PORT TOWNSEND — Port Townsend students have ended the school year with memories, hugs and tears of leaving their classmates behind until September when they meet again in a new classroom.
Students at Grant Street Elementary at 1637 Grant St., said goodbye, too, not only to their teachers and classmates, but also to the building, Friday.
Their new classrooms literally will be brand-new.
After 61 years and millions of footsteps running through the halls, Grant Street is closing its doors and will be demolished, making room for a playground, once a replacement school is built.
Nearby, Salish Coast Elementary School, home of the Eagles, is under construction. The $28.1 million, 68,000-square-foot building — twice the size of the Grant Street school — will welcome its first students in September.
Principal Lisa Condran reminisced on the last day of school in the well-loved facility.
“Every year is a fresh start and every year comes to this place of closure,” Condran said. “It’s even more true this year with going into a new school.
“Today is June 15, the last day of 61 years of education, fun and community happening in this building,” she continued. “It has served the Port Townsend community very well. There are a lot of great memories here. It’s a big part of our history and we’re looking forward toward a future up on the hill above us at Salish Coast Elementary.
“This place will always stay dear in our hearts and we’re excited to be getting a building that will aesthetically match the beautiful things that have happened here in the last 61 years.”
Ann Raymond, assistant principal of Grant Street Elementary School, is retiring this year. Her last day was particularly poignant.
“Elementary schools provide a unique place in a small community,” Raymond said. “There is a legacy here that people who have stayed in the community stay connected through the elementary school.
“This building has been longer lived than many buildings in many communities. You have generations of children who have grown up coming through these halls.”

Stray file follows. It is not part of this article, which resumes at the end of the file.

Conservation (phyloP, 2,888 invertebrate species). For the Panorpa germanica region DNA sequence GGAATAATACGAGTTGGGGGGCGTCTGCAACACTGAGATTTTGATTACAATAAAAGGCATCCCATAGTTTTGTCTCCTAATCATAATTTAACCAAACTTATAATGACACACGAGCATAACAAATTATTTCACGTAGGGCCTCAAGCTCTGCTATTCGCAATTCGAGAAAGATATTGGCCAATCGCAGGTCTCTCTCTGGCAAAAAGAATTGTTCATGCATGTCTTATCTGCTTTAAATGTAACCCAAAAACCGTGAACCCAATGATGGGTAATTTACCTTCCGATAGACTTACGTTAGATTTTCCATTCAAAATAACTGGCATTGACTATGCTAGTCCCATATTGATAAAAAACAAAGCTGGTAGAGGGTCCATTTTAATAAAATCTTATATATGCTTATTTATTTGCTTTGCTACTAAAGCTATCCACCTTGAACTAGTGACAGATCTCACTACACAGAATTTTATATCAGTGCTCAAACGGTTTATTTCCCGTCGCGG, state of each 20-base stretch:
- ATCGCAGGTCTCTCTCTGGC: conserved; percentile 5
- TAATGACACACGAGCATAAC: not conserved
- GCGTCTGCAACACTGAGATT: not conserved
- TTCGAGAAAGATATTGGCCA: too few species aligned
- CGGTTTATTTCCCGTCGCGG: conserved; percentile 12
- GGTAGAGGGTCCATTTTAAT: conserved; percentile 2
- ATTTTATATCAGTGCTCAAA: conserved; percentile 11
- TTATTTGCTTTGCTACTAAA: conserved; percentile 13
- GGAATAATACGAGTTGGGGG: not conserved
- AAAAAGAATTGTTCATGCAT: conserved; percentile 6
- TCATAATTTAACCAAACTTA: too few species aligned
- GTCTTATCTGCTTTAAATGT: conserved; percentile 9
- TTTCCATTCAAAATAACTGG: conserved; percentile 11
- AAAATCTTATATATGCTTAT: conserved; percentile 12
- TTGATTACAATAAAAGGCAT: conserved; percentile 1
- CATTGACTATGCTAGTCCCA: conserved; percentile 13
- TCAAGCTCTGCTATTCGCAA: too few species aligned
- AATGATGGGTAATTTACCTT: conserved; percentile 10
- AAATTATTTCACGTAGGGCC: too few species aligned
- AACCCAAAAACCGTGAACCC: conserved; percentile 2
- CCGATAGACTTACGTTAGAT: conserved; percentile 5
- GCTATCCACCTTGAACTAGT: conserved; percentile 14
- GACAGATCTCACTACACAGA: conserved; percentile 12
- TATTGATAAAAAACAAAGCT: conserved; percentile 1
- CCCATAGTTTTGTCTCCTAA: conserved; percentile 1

Connie Welch, who is currently a Port Townsend School Board member, was in the first grade of the new Grant Street Elementary School in 1958.
“My parents moved here in the spring and I was enrolled in the school. Everyone was happy that it was the first time all the students in grades 1-6 were in the same building,” Welch recalled.
She said being in a new school was quite exciting for the students back then. Welch graduated from Port Townsend High School and was a teacher at Grant Street, Mountain View Elementary and Blue Heron Middle School.
According to Raymond, a kindergarten teacher was also in the first class and has taught at the school the longer than any other educator, she said.
Both of the school’s secretaries, the custodian, and some of the para-educators attended Grant Street as well, she said.
Condran said 470 students will be enrolled in September in kindergarten through fifth grades. The number also includes those in the preschool program, Early Head Start, Head Start, and a developmental program for 3-4 year olds.
The new school’s capacity is 600 students.
Pieces of the old will be incorporated into the new.
Outdoor Native American-themed art that was done in collaboration with students will be on display at the new location. Some interior artwork also will be preserved, officials said, adding that a wooden sign may go in the garden with an addition of the dates 1957-2018.
Funds for the new school come primarily from a $40.9 million bond voters approved in February to fund construction of the new elementary school and make improvements to Port Townsend High.
The new school’s expansion through the fifth grades will allow Blue Heron Middle School to adopt a traditional model of students in grades 6-8.
To keep things as normal as possible, Condran said the staff celebrated the last day of school as they have in the past.
“We had a flash mob dance party this morning. Our PE teacher led a dance that the children have been practicing. On Wednesday, we had our last assembly and presented a slide show that shows every child and teacher. We also sang Happy Birthday to everyone who has a birthday over the summer.”
Students painted their palms and gave the building a high-five on the front of the building. The colorful outdoor mural will remain until the building is demolished.
At precisely 12:25 the buses lined up to collect their precious cargo. The entire staff lined the sidewalk, waved goodbye to the children, and wished them a fond farewell and a wonderful summer.
“The next school year begins Sept. 4,” said Condran.”Buses will roll up, the kids will get out, and staff will make the students feel like home. It will be a brand new experience, but the environment we create for them will be quite familiar.”
Jefferson County Editor/Reporter Jeannie McMacken can be reached at 360-385-2335 or at [email protected]